Monday, January 31, 2005

Summerland Citizens

I've started up an experiment in small-town web activism called Summerland Citizens. I'm hoping that it will become a group blog with several least the closest friends who can't escape my hounding: Bill, Myron and Tannis, and ideally other Summerlanders could comment or contribute as well. We'll see where it goes -- for now, the focus is on Summerland's current official community plan (OCP).

Saturday, January 22, 2005

Spanish Horses

The web is so fascinating. I was killing some time tonight and checked out some other blogs from Summerlanders. One of them was from a woman from Spain named Susana Rodriguez who breeds and trains purebred horses near here. Her training philosophy struck me:
"In my planet, the horses learn how to be horses, before we introduce them to being ridden. They live in herds, colts and stallions, sharing the pastures with pregnant mares, sometimes also with a few bulls... They share the water and the shade of the olive trees and the burning breeze that in the summer, brings them the smell of the wild thyme and rosemary. The 'vaquero' sings to them; they are used to his voice and his songs and his rhythm , they run and play with this rhythm, they follow the song and the strokes of the guitar and so, pound the ground, wide nostrils to the air, making music together."
Truth be told, I don't particularly like horses, but this is so beautifully written and it seemed to be a metaphor for education. Instead of segregating them and sorting them into age-specific groups away from their parents, who are stuck at work somewhere else...they should learn to be be people by living, playing and working alongside all kinds of people.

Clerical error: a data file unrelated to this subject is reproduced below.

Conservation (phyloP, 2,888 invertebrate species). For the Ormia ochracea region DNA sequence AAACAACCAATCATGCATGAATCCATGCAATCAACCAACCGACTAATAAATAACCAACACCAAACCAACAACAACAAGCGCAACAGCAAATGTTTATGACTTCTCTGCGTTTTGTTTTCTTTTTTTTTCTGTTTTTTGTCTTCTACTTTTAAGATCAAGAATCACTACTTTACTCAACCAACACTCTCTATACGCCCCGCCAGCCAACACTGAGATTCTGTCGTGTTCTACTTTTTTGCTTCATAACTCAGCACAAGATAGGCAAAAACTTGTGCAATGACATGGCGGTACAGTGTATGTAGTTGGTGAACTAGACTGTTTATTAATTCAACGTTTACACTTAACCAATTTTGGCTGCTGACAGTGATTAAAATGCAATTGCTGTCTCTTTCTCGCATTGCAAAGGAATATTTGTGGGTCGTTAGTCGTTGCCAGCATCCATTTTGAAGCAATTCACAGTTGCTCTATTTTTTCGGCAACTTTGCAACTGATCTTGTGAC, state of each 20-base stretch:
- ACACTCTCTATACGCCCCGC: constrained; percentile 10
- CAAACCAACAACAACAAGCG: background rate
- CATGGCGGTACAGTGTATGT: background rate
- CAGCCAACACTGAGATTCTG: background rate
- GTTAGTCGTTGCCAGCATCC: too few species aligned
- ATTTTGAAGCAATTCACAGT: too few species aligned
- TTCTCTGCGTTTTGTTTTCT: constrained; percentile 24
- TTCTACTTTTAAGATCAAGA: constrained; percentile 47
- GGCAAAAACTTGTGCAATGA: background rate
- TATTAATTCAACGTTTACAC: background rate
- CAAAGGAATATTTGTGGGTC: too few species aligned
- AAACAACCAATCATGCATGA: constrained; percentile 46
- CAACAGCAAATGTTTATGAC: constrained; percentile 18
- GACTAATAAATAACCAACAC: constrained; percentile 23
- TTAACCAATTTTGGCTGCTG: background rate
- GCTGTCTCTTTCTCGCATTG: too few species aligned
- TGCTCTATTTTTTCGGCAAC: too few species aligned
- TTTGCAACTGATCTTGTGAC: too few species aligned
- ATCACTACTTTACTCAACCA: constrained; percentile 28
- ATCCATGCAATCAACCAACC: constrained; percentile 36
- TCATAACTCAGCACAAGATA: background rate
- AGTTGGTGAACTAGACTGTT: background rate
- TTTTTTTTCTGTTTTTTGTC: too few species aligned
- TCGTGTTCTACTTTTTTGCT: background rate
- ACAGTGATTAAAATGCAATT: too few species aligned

On a Sunday

Angelo's latest short film is screening in Winnipeg in a couple of weeks. We got a sneak preview a couple of months ago, and I had a very emotional reaction to it. It's more autobiographical than a lot of his stuff and hit really close to home for me, tapping into small-church-town outsider themes that defined the social environment of my childhood. I loved the short story too, but the director really captures the vibe and images in a powerful way.


This week pretty much sucked. I already had a cold when a stomach flu knocked me flat on Wednesday. The girls were fighting a cold at the time, and then Ivy got the same flu last night. Tannis didn't have it as bad, but she was pretty miserable all day yesterday -- thanks to my saintly mom for driving out to help so I could work and Tan could sleep. Anyway, it seems like forever since we felt good, and nobody's had a decent sleep in days. I haven't even had the chance to try my new skates yet. Whine, moan, complain...this too shall pass.

We watched an incredibly dumb movie last night called School of Rock, and perhaps it was my lingering fever, but I laughed a lot. This is not a recommendation, but there are a handful of hilarious scenes that make it worth slogging through the terrible least if you have any rock 'n roll influence in your personal history.

Friday, January 21, 2005

CBC Radio 3

CBC Radio 3 rules. Every issue has something interesting, cool music and great images. This week they're celebrating their 100th issue, and it assembles 100 Canadians to talk about what's important to them. Here's hoping for another 100 issues after this one...